Is 3D Printing the Future of Construction?

3D printing. What is it and how is it impacting the construction industry? Currently valued at almost 13-billion-dollars and expected to triple by 2026, the 3D printing industry is booming and slowly introducing viable alternatives to traditional building methods. According to Business Wire, the global 3D printing construction market is expected to reach almost 1.5-billion-dollars by 2028. While architecture and construction is only a small component of the current 3D printing market, it can be used for complex projects and offers more efficiency, lower labor costs, decreased material waste, higher accuracy, and faster construction speed.

Extrusion-based 3D printing is the dominant method in the construction industry and is used for on-site construction elements such as concrete and cement. According to a Grand View Research report published in July of 2021, extrusion accounts for 61% of the 3D printing in construction market revenue in 2020. Extrusion is a layer-by-layer method utilizing a robotic arm. When laying concrete, a robotic arm moves and positions itself using software while extruding concrete mixture out of its machine nozzle. These layers use the exact amount of concrete needed to complete the programmed pattern, ultimately leaving little to no material waste. Savings associated with 3D printing concrete is a potential game changer for major construction projects as concrete and cement accounts for a large portion of any construction budget.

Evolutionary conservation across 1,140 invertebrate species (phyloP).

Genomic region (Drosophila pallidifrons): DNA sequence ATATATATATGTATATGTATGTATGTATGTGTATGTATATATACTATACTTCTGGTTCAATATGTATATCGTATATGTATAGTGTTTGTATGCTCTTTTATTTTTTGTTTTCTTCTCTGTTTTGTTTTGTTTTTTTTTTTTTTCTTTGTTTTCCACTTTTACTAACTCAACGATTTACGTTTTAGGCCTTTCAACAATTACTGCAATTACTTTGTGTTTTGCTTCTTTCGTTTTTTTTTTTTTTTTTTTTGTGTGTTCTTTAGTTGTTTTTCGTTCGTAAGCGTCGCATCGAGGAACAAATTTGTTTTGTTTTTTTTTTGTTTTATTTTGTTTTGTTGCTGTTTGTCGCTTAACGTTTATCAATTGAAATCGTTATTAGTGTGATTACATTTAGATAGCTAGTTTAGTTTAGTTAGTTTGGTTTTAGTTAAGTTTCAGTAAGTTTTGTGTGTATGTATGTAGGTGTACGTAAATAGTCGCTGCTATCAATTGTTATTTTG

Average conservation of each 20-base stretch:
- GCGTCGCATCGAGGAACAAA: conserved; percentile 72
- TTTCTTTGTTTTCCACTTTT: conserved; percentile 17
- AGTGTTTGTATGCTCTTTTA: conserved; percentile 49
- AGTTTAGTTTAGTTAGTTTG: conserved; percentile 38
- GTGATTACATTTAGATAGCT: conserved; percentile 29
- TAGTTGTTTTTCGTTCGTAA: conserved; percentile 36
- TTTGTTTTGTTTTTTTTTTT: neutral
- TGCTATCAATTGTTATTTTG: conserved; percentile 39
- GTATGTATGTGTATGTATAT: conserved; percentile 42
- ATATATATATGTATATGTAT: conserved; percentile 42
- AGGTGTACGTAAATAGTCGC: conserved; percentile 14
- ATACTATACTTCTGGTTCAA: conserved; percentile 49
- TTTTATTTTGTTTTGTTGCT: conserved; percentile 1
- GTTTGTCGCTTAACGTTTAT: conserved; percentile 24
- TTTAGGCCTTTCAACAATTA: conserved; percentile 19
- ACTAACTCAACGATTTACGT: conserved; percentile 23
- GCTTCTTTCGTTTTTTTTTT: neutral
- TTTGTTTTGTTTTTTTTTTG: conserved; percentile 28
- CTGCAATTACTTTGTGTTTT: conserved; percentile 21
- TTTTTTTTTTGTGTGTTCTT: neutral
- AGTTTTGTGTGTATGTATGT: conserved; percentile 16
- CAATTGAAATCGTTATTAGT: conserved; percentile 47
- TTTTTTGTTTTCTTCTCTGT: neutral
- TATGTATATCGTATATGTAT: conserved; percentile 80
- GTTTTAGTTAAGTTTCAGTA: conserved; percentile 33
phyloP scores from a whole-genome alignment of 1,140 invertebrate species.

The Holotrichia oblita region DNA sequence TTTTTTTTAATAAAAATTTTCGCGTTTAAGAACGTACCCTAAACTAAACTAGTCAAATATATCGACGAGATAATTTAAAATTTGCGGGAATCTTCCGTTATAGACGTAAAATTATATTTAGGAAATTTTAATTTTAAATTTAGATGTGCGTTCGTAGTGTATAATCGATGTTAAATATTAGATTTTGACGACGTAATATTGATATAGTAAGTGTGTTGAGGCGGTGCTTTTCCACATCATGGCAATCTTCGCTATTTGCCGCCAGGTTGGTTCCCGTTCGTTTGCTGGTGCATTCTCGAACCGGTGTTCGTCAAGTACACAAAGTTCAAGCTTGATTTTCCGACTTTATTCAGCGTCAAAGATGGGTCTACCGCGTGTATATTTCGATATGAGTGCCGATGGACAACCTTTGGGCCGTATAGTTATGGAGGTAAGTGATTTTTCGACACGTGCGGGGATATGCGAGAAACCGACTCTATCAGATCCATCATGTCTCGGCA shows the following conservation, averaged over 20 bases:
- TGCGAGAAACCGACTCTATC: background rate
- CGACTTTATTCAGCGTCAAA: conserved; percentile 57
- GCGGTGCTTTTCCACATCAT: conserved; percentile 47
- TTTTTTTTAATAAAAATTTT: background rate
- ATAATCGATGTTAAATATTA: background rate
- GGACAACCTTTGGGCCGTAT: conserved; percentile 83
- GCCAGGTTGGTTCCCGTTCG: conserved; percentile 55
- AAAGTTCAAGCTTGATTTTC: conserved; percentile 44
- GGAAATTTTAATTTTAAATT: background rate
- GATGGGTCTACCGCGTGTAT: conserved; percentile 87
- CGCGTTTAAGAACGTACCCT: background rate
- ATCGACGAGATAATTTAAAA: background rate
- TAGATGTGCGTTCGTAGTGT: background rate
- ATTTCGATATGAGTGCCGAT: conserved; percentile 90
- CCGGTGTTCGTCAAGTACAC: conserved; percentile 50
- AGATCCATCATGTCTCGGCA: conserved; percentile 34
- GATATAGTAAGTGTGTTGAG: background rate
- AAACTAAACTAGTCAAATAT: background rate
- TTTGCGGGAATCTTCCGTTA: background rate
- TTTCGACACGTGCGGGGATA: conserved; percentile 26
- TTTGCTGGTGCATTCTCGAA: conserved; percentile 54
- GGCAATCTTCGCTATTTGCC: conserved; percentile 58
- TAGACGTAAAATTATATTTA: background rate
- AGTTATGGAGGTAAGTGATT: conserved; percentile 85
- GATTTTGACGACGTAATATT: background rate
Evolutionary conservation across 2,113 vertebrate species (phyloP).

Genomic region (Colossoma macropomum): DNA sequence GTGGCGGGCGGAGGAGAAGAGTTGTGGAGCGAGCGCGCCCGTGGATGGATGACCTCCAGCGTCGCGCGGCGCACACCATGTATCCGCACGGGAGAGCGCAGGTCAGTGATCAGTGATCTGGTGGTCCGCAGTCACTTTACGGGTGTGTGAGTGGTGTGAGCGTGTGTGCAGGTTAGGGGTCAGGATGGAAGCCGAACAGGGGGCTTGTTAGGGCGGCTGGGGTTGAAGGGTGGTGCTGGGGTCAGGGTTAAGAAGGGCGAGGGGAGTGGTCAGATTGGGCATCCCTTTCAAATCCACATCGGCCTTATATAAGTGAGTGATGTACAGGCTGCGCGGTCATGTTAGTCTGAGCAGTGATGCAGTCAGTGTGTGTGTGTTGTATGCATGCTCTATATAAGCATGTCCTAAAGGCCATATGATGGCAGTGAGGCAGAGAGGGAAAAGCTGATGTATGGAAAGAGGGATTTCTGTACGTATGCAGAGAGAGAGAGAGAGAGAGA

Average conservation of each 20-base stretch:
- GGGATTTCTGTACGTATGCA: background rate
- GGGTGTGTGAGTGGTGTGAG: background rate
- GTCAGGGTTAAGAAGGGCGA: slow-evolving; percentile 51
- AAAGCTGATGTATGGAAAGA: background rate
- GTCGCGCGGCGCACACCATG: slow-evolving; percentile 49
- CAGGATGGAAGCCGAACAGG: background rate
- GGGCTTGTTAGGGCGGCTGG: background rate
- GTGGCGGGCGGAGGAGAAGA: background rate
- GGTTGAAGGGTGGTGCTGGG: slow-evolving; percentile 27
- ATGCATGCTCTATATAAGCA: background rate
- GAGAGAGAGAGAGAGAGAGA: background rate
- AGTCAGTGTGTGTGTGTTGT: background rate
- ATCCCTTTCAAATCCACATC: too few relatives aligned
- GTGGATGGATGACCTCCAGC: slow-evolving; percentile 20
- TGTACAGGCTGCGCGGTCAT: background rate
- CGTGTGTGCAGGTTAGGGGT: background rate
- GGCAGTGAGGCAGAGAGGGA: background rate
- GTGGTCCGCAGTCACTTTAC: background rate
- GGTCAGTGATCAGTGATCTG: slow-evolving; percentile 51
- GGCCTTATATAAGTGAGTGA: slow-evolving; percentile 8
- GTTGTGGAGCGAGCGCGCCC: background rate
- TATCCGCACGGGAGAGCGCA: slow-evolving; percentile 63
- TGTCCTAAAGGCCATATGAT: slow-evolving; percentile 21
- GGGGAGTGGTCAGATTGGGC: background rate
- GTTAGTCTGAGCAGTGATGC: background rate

While all of this sounds promising for the construction industry, this technology is still being tested in many areas. There are some drawbacks that are worth noting which include high capital investment for the equipment and training, a labor shortage for those who possess the skills to learn the new technology, and government regulations that have yet to be established. Will the upfront expense of the equipment, software, and training outweigh supply chain uncertainties and added costs associated with traditional construction? Less change orders, more budgetary control, faster build schedules? My hope is that more construction companies begin to take the leap and introduce 3D printing as an offering in the near future. While the risks and newness associated with 3D printing may cause contractors and architects to be cautious in their adoption, companies like COBOD and Peri Group in EMEA and Contour Crafting Corporation in California beginning to disrupt construction norms and provide innovative 3D offerings to their clients.

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